Zoe Calico Cat, Mascot for Ethical Entrepreneurs
Zoe is my calico cat with green eyes and she brings good luck for startups and solopreneurs. She lives with me and hangs out while I work from home office as a marketing coach. She’ll want to also greet you with Mew if we’re on Zoom or Skype. Calicos are believed to bring good luck in the folklore of many cultures, including the US, and is referred to as money cats.
The symbol of the money cat is aka as the lucky cat in Feng Shui; it is most commonly used in businesses, such as retail stores, restaurants and offices open to the public. The lucky cat or money cat is mainly used as a wealth and prosperity cure, as well to attract good luck. 🙂
More Photos of Zoe, Calico Cat
History of Calico Cats: The existence of patches in calico cats was traced in a study determining the migration of domesticated cats along trade routes in Europe and Northern Africa. The proportion of cats having the orange mutant gene found in calicoes was traced to the port cities along the Mediterranean in France, Spain and Italy, originating from Egypt.
Maneki-Neko, or “The beckoning cat”: A symbol whose origins goes back to 1870’s in Japan. Calicos were seen as a good luck omen and to this day are placed in the entrances of homes and businesses everywhere. There’s a meaning behind which paw the cat is holding up. If it’s the left paw, this is supposed to attract customers. If the right paw is raised, this invites good fortune and money. When Fortune Cat has both of its paws in the air, this represents protection.
Maneki Neko Statues: A finely dressed cat usually adorned with a bib, collar, and bell. In the Edo period, it was common for wealthy people to dress their pet cats this way; a bell was tied to the collar so that owners could keep track of their cats’ whereabouts. Long ago, Japanese sailors saw calico cats as companions of good luck and brought them along on their ocean voyages. Calicos were believed to chase away storms and angry, ancestral ghosts onboard.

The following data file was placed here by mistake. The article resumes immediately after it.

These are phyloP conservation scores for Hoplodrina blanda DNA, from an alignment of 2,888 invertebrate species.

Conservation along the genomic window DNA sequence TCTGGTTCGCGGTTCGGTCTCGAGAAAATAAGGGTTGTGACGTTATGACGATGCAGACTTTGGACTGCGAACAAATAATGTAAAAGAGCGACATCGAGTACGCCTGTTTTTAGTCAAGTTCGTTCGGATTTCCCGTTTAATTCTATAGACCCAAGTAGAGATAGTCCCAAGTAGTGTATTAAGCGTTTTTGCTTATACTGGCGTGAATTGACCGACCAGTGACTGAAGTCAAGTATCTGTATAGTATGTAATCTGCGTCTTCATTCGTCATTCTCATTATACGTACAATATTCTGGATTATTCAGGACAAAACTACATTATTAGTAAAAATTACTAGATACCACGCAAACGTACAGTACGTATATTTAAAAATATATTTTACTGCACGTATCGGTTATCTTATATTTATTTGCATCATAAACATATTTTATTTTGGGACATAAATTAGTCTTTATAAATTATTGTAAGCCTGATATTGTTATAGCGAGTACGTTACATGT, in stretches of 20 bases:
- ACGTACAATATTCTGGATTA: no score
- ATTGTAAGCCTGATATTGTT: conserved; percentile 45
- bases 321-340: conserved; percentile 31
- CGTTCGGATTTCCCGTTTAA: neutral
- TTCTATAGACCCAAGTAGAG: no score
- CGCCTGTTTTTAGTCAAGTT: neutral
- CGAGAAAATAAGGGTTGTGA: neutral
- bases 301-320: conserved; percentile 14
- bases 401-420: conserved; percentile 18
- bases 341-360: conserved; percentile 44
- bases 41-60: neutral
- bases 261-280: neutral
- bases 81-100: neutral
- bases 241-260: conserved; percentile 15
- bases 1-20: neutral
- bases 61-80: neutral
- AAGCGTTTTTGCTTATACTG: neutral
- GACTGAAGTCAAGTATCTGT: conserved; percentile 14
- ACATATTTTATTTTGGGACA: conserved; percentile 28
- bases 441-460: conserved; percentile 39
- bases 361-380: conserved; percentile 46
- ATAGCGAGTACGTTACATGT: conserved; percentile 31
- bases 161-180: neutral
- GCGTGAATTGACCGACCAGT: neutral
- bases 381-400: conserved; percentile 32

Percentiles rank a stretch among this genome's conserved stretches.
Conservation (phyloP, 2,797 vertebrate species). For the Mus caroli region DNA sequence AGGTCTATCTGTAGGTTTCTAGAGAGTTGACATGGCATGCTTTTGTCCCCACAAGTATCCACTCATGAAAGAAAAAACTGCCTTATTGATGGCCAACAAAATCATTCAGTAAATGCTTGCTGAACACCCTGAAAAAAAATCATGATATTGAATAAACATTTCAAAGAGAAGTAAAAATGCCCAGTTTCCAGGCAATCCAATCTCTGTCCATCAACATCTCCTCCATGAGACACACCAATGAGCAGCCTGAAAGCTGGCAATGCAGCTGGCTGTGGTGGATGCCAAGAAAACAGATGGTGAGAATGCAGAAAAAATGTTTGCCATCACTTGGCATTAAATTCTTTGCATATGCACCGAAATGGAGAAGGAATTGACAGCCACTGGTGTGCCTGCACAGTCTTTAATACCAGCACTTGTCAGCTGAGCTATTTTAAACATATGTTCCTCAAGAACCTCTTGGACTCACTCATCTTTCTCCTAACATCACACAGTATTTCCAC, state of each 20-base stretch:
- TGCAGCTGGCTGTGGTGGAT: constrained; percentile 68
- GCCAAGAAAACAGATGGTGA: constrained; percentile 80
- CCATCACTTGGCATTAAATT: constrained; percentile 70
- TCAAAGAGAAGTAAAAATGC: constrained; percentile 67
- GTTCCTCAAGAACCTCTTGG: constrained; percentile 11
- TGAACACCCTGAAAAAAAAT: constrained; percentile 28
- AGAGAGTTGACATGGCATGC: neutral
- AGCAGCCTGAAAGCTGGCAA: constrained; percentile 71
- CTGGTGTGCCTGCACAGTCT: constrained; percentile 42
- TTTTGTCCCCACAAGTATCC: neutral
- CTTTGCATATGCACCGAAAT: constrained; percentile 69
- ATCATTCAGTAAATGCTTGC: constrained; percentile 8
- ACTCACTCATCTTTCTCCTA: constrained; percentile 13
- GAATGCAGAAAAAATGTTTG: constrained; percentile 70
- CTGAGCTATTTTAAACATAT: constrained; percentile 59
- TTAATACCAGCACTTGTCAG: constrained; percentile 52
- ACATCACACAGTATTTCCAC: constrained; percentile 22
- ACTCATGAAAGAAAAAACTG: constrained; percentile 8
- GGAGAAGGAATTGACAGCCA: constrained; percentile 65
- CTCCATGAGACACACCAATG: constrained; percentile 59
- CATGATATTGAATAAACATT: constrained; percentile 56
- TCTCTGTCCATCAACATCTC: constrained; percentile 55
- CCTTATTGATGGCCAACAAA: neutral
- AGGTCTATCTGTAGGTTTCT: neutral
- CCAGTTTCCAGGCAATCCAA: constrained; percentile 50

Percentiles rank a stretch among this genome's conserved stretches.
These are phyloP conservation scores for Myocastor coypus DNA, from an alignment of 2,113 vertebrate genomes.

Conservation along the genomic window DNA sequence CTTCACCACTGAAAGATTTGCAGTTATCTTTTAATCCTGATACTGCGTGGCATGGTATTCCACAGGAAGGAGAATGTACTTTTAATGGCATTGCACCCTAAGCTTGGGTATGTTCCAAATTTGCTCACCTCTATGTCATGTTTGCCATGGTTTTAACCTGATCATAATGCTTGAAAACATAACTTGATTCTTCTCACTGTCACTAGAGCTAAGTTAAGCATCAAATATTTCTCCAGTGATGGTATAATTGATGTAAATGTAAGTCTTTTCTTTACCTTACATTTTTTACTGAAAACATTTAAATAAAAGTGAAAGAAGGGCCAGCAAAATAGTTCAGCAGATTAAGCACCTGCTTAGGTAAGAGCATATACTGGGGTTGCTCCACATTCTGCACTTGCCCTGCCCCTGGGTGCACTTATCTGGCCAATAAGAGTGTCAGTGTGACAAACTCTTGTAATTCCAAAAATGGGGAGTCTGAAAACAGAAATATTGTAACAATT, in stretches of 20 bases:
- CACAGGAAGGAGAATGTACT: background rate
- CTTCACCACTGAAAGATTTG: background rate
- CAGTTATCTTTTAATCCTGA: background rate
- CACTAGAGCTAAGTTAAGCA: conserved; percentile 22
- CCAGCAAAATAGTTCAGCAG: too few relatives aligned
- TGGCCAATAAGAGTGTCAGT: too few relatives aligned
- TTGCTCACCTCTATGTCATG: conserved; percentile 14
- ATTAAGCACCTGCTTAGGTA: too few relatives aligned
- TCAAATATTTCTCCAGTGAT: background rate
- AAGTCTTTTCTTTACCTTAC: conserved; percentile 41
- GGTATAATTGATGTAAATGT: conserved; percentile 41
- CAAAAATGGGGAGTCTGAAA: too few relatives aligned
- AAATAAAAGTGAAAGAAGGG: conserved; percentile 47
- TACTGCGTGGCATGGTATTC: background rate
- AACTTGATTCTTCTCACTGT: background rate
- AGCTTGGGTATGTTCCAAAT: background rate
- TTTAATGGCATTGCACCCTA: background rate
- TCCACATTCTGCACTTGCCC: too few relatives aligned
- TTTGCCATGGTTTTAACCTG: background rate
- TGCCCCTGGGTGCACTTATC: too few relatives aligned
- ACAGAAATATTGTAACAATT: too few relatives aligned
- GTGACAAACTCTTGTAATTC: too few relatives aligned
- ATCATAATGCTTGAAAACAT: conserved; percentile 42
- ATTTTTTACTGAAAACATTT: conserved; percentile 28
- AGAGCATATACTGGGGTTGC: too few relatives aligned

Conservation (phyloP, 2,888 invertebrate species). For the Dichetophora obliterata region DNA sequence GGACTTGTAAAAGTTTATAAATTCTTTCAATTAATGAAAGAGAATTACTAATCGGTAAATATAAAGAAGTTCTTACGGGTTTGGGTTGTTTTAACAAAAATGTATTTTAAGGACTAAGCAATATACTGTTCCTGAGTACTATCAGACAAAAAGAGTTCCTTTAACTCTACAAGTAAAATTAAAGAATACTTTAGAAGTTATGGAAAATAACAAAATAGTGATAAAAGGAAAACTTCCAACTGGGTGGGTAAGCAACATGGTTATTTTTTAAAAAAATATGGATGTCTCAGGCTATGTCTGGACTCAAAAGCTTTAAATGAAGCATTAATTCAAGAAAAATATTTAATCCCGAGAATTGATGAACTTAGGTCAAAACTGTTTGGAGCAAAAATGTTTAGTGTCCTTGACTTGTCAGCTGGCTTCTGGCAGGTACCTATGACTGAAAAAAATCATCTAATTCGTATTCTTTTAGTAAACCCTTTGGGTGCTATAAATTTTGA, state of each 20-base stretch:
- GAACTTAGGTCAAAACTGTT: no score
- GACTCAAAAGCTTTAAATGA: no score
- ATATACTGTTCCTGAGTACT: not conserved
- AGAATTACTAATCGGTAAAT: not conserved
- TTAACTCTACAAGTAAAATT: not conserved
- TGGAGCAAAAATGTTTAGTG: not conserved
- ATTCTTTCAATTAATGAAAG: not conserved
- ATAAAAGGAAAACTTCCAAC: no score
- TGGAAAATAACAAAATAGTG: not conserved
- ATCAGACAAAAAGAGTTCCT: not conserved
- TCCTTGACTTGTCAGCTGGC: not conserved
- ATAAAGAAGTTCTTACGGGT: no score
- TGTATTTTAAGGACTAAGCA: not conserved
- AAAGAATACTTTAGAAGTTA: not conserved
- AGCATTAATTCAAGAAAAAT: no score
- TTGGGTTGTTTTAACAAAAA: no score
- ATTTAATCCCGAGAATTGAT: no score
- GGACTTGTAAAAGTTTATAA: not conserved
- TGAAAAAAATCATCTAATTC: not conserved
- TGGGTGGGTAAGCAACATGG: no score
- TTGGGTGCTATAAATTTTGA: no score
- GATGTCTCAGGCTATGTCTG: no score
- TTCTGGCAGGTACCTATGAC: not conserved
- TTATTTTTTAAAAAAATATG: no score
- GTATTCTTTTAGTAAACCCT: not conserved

Calico Colours: Spotted, with patches of two different colours symbolizes extreme luck. It should be a favorite among many. Sometimes called “money cats” in the U.S. due to the myth that calicos can be sold at top dollar. Breeding for calicos is near impossible as the genetic configuration is unpredictable, and most male cats are sterile and aren’t really of any higher monetary value than other cats. The calico cat became the official state cat of Maryland in 2001, chosen because the calico’s colors resemble that of an Oriole, Maryland’s state bird. The Maryland Orioles baseball team also wears these colors.
Calico Cats Are 99% Female: For a cat to have a calico or tortoiseshell fur pattern, it must have a genetic structure containing two X chromosomes, the single, most elemental trait that defines a female mammal. All fur colors besides white are inscribed into the genetic coding of the X chromosome. For more than one color in order, to be calico or tortoiseshell, a cat must, then, have XX (female) chromosomes. However, male calicos have an extra chromosome. Instead of being XX or XY, male calicos have a very rare XXY karotype.